Small, smooth head lifting
spear strikes plated half moon.
This submerged fountain
does not trust my rippled knocking.
One breath more. Floating rock sinks.
Everything was the
other when the world began.
Rocks, liquid. Water, gas.
Insect rulers brushed aside
mammals, pests on their way up
Now banks and beaches
reunite these ancient states.
Rock and water kiss
remembering another way,
a path passed, but unregretted.
Do we trust the tide
to lift us up, even as it throws us down?
Can we take the temperature when
we are the glass and our blood the mercury?
Do we gasp more loudly when
our mother’s ocean leaves our lungs or
later, when the salt and sea rush in?
The ocean is too big
to care for fairness, but neither revenge.
Only small people
hold us down until the bubbles stop.
The waves roll on
trusting us to float.
Up, up the lilies sway
Down, the pines insist, wavering only
when a water bug puddles by
on hair-fine legs
Water-reflected sun reaches for branches
a hand gently squeezed beneath the table
They fall suddenly silent
Still shadows, clear curtains
part: A world below,
sifted sand and rocky nests
Miki (on collaboration II)
There is a way to look at photos. At least certain kinds of photos. Photos that are not “about” something. It is this: You look. Then you look away, maybe close your eyes. Your mind wanders. It catches on a phrase, an idea, another image. You look again. You look more this time. Look at the corners and the dark places and turn it sideways in your mind. That one thought lengthens, stretches, becomes a sentence, a scene, a memory. This is what some photos can become. They can show us the inside of our minds, the texture of another time, a world that is yet un-created.
It took me a long time to learn to look at photos like this. I came from the land of words, of meaning, of cause and effect. I thought photos should tell me what to think, where to look, how to feel. Those they didn’t made me uneasy. How could I tell if they were good? How could I decide if they’d made their point?
Looking at uneasily defined images is still hard for me; it is work, but work in the sense that it is more rewarding when I’ve finished. Looking at Anna’s images as prompts to a piece of writing helps me do this work. I do not expect her photos to tell me what to think—I expect to know what I think only by putting into words the things that drift through my mind when I look at her photos. When I really look, slowly and sideways and quietly and carefully.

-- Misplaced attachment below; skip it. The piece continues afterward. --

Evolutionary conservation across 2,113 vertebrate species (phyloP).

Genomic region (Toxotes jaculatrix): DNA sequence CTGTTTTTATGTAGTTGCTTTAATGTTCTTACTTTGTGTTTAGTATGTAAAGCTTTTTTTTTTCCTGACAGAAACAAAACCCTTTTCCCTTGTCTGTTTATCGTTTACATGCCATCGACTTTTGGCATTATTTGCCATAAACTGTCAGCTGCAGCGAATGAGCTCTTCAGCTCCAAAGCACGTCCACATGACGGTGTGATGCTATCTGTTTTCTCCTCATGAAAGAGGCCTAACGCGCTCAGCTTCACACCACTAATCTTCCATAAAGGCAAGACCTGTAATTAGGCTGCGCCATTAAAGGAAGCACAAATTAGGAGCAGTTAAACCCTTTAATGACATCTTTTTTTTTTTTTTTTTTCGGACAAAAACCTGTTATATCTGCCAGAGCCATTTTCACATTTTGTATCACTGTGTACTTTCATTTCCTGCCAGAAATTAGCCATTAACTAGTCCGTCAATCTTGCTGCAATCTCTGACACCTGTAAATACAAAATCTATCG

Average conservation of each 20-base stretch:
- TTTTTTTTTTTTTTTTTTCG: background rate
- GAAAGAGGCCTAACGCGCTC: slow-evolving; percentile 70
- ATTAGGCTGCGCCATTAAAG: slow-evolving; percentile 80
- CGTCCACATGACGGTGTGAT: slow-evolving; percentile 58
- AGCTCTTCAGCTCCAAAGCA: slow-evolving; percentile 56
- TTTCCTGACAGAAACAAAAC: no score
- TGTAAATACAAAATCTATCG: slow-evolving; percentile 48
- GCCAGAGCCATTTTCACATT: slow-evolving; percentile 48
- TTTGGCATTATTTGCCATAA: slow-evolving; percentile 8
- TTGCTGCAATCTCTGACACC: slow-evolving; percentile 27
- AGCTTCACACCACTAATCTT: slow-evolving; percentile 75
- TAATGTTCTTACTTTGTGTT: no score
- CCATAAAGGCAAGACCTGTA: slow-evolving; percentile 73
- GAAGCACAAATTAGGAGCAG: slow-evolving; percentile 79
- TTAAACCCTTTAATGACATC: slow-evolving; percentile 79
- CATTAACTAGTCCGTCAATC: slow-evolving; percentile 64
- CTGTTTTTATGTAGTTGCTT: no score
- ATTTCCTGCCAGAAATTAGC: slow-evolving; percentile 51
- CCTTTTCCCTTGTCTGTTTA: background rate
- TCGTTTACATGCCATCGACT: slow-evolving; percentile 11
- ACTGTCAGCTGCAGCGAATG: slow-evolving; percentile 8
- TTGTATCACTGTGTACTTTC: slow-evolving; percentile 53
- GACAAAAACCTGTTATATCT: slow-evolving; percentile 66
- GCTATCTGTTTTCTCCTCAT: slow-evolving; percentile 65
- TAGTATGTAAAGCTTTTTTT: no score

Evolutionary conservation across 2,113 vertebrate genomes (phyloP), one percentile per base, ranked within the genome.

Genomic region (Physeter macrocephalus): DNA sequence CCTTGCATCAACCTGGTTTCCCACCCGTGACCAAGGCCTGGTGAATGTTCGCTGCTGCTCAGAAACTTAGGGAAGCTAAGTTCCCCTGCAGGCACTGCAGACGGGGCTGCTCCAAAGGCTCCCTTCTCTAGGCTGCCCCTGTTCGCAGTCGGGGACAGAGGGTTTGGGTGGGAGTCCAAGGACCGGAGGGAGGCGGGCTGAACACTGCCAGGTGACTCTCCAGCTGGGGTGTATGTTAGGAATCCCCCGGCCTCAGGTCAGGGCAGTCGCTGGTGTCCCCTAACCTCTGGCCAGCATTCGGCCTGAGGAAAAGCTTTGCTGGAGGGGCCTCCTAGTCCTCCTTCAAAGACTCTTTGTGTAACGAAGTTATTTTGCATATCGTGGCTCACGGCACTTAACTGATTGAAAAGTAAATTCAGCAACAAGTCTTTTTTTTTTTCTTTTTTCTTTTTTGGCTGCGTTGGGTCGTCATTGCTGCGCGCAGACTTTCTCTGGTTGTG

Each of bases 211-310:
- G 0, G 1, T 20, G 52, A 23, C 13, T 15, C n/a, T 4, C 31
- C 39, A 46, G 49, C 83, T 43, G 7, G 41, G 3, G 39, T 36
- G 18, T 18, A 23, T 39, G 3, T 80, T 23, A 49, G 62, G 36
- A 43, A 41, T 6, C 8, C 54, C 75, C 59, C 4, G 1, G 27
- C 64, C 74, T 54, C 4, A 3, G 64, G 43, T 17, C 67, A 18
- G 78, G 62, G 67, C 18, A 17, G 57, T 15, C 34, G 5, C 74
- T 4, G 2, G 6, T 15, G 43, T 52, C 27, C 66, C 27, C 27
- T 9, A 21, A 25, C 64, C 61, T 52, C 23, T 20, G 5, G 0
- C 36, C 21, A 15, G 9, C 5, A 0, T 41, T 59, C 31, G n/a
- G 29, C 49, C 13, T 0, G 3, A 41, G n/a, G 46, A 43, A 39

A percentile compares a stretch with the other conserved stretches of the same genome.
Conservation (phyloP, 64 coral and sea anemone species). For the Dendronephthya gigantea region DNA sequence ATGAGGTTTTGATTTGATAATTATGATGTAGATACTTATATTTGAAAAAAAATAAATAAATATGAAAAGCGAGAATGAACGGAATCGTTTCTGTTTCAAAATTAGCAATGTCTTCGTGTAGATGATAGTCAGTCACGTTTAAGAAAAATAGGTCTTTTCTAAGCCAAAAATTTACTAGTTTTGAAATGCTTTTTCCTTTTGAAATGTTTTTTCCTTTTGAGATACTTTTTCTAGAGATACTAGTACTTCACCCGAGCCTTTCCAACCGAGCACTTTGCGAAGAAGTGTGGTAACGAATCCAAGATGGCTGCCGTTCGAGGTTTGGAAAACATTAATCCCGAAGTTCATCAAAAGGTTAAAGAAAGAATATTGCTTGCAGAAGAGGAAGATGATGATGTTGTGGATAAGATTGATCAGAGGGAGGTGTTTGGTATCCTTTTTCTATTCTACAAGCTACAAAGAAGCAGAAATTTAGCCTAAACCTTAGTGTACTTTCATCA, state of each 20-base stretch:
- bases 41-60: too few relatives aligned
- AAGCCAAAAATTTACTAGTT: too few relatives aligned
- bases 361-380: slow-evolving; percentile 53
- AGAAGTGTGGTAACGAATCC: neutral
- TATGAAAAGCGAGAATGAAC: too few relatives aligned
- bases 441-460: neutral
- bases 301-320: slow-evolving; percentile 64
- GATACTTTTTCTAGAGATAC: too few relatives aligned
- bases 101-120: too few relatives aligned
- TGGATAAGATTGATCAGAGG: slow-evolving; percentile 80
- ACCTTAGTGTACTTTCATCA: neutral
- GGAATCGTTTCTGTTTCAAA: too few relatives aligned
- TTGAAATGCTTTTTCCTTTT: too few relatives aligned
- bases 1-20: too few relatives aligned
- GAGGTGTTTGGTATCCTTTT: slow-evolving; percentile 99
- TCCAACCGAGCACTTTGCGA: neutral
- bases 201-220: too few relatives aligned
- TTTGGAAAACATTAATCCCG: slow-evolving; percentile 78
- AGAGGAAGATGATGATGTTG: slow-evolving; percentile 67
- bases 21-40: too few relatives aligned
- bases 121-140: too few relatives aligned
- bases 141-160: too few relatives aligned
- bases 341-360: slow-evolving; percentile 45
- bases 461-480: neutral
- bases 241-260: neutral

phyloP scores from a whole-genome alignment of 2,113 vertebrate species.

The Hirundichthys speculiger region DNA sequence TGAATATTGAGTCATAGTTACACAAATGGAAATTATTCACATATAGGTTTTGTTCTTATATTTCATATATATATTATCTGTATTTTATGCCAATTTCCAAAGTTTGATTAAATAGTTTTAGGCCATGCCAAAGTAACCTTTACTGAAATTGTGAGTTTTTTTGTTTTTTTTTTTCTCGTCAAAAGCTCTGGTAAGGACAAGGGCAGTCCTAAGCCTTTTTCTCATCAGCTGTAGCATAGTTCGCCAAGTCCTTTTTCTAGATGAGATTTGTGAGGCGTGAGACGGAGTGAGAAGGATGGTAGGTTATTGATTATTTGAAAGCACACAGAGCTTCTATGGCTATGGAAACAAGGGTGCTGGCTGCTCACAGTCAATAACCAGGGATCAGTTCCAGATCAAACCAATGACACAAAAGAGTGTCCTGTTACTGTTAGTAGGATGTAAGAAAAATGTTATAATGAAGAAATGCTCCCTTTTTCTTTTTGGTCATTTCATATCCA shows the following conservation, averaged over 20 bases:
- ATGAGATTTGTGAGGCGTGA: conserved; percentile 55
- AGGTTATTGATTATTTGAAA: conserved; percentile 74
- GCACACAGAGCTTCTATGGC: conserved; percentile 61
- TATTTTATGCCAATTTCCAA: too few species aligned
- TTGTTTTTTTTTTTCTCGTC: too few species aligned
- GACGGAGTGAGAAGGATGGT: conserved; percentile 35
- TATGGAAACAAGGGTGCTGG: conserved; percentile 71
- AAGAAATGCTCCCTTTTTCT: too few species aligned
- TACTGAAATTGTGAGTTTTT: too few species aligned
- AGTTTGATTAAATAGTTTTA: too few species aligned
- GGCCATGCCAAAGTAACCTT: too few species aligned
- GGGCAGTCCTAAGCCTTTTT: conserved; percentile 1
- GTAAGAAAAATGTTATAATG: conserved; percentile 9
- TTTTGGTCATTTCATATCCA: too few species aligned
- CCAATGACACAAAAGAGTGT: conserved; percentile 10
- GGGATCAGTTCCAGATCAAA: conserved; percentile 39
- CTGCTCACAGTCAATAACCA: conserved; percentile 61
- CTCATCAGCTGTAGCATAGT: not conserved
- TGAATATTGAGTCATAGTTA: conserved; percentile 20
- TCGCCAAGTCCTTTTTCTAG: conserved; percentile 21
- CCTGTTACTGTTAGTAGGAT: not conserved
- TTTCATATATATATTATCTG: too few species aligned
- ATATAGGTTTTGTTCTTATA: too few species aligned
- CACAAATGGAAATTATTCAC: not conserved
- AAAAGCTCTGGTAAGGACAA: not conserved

Anna has written about the way a collaborator, another set of eyes on her images, can propel her to work, can help her hear a new voice when her own feels stale with too much proximity. Having a visual prompt for my writing also helps my imagination run, helps me find new voices—but it also helps me see photos with new eyes. It helps me remember how to look.
Anna (on collaboration II)
The second series of photos I sent to Miki were purposely very abstract. We had not really discussed whether we would create a theme through each segment or if they would sort of become their own entities. I felt a trust within the collaboration that she would run with whatever I chose to send. Her decision to write poems was a pleasant surprise, and one I felt resonated perfectly with the images.
In preparation for the third segment, I read through the poems a number of times and felt that I could see the photographs very clearly in her words. It was interesting that the more I visualized the words, the more the four images started to become one larger piece in my mind. I wished to layer them over one another to impart their connectedness. From this feeling, I worked with newer images in the hope of fusing the first and second segments with the third. I wanted to carry over the dark fairy-tale feel of the first images along with the water-based abstraction of the second set to see where it might lead. I tried to just focus intuitively on what felt right instead of over-analyzing what images might work best.